How to Find the Right Medication
Starting on a Medicine continued...
Once you're on a drug, you'll wait to see if your seizures improve. "To judge whether the medication is working, we need to look at seizure frequency," Najm says. If you have seizures every day, you should be able to tell within a month if the medicine has relieved them or made them less frequent. For seizures that come only once every few months, you'll have to stay on the medicine longer to see an effect.
About half of people will be seizure-free with the first drug they try. If your seizures don't get better or they only improve a little, your doctor will increase the dose, switch you to a new drug, or add a second drug.
Another reason to switch drugs is if you can't tolerate the side effects, which can range from fatigue and stomachaches to mood changes. When Wendy Wolski's daughter, Devon, was diagnosed with epilepsy at age 6, her doctor started her on levetiracetam (Keppra). But she didn't stay on the drug for long. "It turned my little girl into a monster," Wolski says. "She was very moody and irritable."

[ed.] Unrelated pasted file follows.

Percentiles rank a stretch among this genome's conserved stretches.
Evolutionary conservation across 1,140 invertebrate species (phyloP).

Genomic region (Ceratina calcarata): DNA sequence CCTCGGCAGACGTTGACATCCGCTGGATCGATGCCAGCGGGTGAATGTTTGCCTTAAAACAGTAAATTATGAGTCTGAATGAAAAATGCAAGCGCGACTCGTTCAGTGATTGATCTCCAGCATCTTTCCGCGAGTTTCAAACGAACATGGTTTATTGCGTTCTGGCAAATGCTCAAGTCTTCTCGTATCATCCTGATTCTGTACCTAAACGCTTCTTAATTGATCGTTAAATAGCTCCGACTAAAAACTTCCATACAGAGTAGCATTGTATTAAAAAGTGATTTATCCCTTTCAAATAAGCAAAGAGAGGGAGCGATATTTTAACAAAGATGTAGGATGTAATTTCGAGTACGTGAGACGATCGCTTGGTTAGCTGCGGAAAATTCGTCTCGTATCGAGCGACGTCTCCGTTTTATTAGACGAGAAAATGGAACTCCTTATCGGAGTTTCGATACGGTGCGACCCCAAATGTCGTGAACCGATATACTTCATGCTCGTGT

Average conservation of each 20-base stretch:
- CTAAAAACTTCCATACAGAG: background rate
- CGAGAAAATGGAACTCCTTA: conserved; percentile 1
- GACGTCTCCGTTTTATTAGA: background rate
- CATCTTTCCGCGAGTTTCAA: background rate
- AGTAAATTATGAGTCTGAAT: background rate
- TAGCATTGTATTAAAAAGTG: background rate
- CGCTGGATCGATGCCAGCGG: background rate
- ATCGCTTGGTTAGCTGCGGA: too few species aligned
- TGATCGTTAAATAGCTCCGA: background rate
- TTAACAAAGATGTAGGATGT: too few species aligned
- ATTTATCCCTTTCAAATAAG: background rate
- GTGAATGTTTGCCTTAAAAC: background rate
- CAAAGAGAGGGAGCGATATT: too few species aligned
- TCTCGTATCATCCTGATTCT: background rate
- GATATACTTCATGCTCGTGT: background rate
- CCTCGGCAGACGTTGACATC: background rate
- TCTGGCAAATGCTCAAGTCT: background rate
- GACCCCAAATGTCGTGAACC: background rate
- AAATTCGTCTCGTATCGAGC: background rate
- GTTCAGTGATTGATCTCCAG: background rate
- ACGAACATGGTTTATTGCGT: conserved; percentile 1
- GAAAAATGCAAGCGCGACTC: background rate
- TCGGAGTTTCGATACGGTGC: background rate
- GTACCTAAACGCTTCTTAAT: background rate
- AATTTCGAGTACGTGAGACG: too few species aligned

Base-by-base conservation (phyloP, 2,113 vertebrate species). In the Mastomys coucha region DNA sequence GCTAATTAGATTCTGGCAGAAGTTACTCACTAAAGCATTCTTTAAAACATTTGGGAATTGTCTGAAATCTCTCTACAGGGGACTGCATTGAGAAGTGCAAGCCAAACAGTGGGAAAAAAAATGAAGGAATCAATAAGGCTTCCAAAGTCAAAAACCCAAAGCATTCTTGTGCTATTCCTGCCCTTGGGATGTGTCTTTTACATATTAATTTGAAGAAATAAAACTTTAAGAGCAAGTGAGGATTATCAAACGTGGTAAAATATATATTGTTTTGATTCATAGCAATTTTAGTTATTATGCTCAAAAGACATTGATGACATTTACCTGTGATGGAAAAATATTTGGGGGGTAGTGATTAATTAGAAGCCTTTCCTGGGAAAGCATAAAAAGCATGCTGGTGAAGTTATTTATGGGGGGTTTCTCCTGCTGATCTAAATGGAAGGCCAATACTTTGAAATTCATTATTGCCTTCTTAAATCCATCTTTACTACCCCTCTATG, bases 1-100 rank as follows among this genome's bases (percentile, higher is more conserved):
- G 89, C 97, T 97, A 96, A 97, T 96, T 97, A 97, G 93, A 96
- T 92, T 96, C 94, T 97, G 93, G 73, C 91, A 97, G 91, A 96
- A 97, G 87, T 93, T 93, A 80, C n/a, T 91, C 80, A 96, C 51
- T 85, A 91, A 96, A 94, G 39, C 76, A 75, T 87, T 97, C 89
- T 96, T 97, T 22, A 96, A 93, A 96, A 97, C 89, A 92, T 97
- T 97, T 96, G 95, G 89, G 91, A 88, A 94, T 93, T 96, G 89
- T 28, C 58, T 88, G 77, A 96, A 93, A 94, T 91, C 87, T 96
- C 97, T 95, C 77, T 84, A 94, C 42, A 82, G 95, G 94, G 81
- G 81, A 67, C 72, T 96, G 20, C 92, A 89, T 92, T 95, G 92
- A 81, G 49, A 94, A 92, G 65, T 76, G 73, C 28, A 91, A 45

In general, newer epilepsy drugs like oxcarbazepine (Trileptal), pregabalin (Lyrica), and topiramate cause fewer side effects than older drugs like carbamazepine (Carbatrol, Epitol, Equetro, Tegretol, Tegretol-XR), phenytoin (Dilantin, Dilantin Infatabs), or valproic acid (Alti-Valproic, Depakene, Depakote, Stavzor). Yet any medicine can cause problems.
When Medicines Don't Work
After trying one to three epilepsy drugs, about two-thirds of people find relief from their seizures. What if you're among the one-third of people whose seizures don't improve?
"After that the odds of success go down," Hartman says. "That's where we start thinking about alternative therapies."
Surgery, neurostimulation (an implanted device that disrupts abnormal electrical signals in the brain to stop seizures), and diet are all options if medicine hasn't been effective. You can also join a clinical trial to try a new epilepsy drug being studied.
How to Make the Most of Your Treatment
To increase your odds of treatment success, take the drug exactly as prescribed. If you have any side effects, report them to your doctor -- don't just stop taking the medicine. "Remember that this is a partnership," Hartman says. "Every side effect is worthy to be discussed."
It can take some trial and error to find the treatment that strikes the right balance of seizure relief and side effects. Devon's doctor had to try her on a few different drug combinations and doses. Today, she takes valproic acid and lamotrigine, which seems to be working. "She's been seizure-free for a year and a half," Wolski says. "She's like a normal kid. She's the girl she'd be if she didn't have epilepsy."